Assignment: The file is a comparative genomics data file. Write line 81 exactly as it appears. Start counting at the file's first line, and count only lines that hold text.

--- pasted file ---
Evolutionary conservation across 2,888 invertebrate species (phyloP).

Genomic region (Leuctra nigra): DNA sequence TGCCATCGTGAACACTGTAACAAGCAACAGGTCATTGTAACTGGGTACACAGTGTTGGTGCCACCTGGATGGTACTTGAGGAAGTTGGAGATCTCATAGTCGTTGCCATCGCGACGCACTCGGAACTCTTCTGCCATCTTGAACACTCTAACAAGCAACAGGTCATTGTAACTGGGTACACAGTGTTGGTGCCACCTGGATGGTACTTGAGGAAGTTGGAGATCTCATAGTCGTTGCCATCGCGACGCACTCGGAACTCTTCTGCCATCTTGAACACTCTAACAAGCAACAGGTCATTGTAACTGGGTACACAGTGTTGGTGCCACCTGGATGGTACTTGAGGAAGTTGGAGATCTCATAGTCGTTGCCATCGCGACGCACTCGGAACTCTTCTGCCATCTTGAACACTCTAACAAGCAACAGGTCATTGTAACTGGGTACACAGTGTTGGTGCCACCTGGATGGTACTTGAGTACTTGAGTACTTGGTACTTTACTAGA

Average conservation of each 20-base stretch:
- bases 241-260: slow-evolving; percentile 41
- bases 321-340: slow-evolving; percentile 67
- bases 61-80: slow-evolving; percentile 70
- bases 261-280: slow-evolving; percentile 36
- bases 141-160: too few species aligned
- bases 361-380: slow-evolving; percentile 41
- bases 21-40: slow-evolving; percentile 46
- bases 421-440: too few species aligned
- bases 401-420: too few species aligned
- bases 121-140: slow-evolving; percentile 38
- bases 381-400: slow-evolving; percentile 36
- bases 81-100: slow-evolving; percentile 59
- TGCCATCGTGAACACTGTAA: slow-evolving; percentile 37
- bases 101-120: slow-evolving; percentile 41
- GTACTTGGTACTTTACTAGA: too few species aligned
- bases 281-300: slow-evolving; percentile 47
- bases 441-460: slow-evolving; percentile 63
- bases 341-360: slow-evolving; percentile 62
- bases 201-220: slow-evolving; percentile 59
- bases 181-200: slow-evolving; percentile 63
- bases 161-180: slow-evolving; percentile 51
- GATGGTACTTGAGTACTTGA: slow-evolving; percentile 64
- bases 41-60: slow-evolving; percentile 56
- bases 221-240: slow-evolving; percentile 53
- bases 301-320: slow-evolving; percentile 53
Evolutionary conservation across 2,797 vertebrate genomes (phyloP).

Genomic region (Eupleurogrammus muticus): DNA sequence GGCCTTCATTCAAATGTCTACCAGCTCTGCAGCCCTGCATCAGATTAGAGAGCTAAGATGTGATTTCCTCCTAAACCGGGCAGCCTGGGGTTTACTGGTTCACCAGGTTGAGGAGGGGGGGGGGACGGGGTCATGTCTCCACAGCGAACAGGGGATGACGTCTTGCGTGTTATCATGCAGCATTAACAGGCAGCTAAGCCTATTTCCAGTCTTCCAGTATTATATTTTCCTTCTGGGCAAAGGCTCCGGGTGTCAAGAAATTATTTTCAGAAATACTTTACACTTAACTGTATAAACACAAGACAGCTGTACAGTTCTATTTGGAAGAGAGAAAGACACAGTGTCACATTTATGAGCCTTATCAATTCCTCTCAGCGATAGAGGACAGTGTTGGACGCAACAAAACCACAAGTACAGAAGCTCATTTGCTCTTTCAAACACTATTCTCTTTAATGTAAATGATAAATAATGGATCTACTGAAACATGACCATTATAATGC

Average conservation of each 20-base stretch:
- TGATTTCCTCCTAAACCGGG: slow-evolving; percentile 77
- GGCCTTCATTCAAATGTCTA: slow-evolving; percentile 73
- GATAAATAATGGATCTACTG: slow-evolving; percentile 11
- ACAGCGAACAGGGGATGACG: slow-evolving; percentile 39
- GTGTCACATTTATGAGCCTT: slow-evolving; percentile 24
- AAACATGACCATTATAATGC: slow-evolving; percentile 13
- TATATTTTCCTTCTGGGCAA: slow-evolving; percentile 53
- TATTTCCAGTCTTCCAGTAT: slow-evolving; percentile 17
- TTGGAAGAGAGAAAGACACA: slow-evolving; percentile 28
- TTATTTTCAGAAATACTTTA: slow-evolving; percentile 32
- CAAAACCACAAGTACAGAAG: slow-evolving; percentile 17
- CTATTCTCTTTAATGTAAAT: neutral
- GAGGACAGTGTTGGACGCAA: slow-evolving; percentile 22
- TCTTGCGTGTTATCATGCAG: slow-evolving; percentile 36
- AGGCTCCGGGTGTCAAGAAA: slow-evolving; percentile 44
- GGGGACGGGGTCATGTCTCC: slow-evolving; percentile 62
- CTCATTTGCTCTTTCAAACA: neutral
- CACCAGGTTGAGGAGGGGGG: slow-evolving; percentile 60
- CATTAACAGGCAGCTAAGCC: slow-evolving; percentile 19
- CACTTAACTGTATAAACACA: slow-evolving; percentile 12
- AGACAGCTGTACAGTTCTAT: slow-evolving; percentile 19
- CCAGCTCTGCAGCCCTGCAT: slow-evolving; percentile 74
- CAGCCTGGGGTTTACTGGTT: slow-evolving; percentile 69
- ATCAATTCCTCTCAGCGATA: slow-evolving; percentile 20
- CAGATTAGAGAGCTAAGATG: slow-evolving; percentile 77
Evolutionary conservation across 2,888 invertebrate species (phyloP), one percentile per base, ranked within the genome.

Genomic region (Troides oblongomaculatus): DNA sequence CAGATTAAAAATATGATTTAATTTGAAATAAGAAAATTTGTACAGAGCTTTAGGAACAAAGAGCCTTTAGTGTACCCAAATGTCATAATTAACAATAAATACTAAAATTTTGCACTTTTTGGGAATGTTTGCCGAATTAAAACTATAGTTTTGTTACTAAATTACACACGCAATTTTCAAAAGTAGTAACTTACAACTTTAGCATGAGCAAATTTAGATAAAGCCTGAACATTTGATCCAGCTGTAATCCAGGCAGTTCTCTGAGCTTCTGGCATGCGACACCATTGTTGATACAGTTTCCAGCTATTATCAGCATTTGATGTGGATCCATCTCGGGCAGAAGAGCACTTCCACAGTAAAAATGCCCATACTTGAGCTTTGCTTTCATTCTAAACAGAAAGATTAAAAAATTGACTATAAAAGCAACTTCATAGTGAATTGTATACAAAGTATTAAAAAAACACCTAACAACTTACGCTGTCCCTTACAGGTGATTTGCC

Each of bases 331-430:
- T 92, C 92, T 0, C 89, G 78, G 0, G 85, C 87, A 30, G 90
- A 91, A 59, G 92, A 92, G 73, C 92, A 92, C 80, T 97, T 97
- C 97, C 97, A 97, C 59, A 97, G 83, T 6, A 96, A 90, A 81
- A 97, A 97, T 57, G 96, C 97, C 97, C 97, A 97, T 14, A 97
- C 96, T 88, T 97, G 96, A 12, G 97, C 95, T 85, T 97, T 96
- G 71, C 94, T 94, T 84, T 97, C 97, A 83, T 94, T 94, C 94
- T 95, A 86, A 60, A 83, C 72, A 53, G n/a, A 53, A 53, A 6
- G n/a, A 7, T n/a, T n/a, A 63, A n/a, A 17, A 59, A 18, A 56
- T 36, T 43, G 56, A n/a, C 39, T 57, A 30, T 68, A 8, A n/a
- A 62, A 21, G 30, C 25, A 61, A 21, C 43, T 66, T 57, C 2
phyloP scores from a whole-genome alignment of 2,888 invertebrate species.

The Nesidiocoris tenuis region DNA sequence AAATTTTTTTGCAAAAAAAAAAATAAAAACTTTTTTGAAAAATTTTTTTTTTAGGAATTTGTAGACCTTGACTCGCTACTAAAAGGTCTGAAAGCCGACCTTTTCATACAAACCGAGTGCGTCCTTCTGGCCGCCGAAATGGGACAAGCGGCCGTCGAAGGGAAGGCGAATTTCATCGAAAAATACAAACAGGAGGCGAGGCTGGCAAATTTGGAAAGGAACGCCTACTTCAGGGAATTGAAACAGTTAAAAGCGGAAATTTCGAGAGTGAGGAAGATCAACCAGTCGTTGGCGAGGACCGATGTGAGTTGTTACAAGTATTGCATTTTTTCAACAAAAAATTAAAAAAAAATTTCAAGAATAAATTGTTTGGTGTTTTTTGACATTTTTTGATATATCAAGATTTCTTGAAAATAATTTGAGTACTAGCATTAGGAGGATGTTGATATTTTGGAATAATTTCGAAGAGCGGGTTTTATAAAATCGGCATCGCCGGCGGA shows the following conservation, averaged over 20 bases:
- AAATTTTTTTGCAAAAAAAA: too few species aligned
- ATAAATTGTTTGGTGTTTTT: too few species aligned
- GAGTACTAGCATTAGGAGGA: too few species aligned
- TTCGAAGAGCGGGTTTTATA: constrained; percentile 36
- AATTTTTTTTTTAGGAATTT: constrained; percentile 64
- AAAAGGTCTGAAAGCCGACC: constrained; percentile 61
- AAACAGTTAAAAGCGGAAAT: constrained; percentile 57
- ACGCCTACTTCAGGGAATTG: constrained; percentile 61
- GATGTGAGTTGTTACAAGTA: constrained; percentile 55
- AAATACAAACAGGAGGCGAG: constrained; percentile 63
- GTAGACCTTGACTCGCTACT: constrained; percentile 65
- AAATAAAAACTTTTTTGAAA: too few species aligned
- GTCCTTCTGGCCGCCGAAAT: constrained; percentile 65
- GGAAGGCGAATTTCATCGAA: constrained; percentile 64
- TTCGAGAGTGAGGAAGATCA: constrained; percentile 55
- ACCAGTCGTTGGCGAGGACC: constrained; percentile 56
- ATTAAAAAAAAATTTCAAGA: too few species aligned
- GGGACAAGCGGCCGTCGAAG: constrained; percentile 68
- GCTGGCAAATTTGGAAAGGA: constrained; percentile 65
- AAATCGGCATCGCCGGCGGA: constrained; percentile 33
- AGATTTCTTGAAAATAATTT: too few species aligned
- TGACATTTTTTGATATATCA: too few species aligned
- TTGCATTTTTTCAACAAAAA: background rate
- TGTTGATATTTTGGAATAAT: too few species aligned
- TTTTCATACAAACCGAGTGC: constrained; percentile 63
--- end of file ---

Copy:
- AAATACAAACAGGAGGCGAG: constrained; percentile 63